Edited by Giacomo Becattini, Marco Bellandi and Lisa De Propis
Chapter 53: The Industrial District Model in the Development Strategy of International Organizations: The Example of UNIDO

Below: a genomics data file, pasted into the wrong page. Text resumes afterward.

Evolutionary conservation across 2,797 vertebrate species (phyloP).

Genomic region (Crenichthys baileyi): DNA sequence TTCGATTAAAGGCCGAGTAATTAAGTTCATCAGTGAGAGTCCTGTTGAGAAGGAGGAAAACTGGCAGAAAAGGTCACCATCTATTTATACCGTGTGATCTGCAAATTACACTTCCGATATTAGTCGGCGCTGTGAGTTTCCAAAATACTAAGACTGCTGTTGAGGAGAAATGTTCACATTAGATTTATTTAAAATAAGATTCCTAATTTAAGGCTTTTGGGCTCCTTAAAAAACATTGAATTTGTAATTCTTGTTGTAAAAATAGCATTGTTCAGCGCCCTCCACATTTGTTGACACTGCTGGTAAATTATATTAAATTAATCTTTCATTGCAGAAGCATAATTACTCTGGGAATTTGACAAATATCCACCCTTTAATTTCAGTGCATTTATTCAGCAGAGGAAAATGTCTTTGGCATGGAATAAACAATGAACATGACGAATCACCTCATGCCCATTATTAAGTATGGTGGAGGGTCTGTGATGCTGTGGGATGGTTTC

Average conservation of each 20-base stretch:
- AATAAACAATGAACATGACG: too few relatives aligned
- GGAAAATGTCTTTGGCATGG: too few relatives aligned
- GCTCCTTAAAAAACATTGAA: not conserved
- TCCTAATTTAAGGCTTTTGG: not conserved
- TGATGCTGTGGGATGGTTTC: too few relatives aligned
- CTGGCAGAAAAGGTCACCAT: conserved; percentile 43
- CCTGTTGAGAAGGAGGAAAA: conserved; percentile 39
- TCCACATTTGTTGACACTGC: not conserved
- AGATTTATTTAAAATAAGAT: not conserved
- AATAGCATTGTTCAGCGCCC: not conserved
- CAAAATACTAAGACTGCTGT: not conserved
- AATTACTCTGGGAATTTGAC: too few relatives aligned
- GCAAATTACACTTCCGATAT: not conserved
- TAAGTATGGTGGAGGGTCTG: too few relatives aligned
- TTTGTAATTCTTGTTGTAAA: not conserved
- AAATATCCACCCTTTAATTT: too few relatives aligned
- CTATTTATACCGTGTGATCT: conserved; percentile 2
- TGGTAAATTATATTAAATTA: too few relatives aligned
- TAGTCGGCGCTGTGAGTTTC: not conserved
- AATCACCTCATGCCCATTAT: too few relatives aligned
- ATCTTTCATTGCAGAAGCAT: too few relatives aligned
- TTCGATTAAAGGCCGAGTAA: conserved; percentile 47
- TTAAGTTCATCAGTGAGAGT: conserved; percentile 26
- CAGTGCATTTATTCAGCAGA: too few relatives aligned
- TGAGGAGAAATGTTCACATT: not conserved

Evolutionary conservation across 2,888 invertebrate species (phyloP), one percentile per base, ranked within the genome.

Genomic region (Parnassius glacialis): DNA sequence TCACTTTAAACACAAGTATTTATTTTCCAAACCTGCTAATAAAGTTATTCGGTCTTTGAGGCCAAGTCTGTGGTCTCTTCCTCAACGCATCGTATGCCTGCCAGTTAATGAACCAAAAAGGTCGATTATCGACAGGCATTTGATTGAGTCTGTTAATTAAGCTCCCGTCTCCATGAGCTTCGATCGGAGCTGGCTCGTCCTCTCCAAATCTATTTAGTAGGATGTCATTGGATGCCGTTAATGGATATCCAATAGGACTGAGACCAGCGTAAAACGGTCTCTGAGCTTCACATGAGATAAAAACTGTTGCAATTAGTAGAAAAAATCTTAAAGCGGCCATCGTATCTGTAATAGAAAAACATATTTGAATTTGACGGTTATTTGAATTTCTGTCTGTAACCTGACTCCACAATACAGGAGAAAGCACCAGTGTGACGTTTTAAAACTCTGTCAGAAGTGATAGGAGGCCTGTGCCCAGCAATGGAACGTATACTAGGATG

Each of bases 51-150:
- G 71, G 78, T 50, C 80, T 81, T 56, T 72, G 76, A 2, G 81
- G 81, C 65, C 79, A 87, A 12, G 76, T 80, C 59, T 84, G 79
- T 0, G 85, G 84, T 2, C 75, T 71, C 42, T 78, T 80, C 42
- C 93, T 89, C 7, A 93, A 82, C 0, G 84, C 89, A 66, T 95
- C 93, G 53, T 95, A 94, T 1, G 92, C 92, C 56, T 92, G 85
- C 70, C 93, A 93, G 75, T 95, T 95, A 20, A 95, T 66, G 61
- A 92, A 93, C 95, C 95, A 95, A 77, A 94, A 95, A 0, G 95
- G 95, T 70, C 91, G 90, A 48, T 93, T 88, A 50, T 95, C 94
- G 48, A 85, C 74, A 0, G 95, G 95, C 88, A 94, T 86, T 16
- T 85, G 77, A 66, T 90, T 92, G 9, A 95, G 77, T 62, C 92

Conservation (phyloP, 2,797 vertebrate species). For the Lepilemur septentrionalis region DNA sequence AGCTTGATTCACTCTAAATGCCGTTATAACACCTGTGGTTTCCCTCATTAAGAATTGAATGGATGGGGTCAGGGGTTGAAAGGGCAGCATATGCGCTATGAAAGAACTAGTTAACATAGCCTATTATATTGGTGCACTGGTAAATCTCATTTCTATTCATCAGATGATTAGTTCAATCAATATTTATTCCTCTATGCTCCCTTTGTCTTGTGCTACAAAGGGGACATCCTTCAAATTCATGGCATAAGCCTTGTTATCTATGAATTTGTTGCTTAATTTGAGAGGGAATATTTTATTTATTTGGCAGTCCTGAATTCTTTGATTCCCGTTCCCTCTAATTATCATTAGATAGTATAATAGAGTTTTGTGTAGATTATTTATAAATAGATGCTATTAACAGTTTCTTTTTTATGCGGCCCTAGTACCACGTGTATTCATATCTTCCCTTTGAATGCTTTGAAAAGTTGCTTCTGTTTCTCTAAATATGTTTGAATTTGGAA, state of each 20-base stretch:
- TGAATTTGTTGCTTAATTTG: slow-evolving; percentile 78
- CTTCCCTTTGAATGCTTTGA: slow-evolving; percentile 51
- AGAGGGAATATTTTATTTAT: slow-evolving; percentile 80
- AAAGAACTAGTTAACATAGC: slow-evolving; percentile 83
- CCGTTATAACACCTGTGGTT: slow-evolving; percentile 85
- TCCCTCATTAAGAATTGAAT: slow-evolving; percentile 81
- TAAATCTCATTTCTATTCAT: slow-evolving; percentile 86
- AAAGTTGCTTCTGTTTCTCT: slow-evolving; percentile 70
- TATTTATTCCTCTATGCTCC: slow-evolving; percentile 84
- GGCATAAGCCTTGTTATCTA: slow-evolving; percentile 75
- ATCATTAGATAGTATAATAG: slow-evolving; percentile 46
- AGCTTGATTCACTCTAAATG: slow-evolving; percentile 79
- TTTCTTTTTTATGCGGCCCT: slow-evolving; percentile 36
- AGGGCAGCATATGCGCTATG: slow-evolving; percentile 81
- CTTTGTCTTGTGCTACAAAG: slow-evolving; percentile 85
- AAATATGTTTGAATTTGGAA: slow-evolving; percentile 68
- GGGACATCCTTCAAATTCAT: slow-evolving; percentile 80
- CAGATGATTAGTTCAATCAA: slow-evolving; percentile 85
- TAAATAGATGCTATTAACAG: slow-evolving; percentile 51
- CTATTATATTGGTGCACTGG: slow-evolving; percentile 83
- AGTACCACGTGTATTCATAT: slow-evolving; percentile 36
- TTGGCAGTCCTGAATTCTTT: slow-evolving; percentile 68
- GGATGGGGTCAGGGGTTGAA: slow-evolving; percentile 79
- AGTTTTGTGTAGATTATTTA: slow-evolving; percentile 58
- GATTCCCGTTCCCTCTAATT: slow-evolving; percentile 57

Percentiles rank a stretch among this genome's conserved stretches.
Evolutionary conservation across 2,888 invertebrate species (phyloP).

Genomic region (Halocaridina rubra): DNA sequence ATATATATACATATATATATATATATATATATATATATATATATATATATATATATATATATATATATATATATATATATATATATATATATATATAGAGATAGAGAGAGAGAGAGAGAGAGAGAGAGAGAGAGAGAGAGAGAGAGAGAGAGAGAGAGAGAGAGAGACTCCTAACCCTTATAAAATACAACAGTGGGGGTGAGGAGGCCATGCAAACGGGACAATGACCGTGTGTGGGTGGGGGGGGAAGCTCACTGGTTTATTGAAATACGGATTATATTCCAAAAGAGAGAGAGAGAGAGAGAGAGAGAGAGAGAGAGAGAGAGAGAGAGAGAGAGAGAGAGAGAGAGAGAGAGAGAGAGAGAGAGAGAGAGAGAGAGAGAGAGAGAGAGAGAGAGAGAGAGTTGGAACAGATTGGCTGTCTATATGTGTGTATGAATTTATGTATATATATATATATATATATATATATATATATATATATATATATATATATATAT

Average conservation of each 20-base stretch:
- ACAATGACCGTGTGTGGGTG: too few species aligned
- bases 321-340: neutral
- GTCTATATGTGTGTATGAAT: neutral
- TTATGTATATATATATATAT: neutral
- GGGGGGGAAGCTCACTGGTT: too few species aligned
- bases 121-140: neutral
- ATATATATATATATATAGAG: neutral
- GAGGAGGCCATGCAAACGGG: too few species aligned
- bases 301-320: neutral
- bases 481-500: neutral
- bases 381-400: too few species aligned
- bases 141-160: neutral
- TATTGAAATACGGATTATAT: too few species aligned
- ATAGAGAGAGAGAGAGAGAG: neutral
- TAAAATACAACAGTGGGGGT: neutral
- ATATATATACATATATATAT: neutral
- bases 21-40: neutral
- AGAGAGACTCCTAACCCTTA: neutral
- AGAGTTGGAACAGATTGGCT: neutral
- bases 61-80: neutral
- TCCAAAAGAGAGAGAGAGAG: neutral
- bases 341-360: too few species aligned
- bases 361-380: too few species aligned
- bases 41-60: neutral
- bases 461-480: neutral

Giovanna Ceglie and Anna Stancher* 1. Introduction The cluster concept has gained increasing prominence on the agenda of international development organizations over the last decade. Starting in the 1980s, analysis of successful clusters in industrialized countries provided evidence that agglomerations of collaborative firms could turn into drivers of economic growth and become hubs of innovation. More recently, a body of research1 has shown that clusters are a widespread phenomenon also in developing economies and can display levels of dynamisms and innovation similar to those registered in developed countries. The high-tech industry of Bangalore, India, the Chilean wine clusters and the Sialkot surgical instruments clusters, Pakistan, are but a handful of many successful cases. These dynamic clusters have achieved high levels of growth, gained a stable foothold in the international market and generated wealth and prosperity at the local level. Yet, this is only one part of the story. A considerable number of clusters in developing countries are lagging behind and are trapped in a vicious circle of cutthroat competition, which contributes to local stagnation and poverty. Although they represent substantial pockets of entrepreneurial activities and provide means of living to numbers of workers, they are unable to break out of poverty and refocus their local communities on innovation and growth. An approach to cluster development that tackles the root causes of their underperformance, identifies opportunities for growth and fosters joint action, can become a powerful policy instrument for helping these clusters out of the poverty circle and bringing about local...
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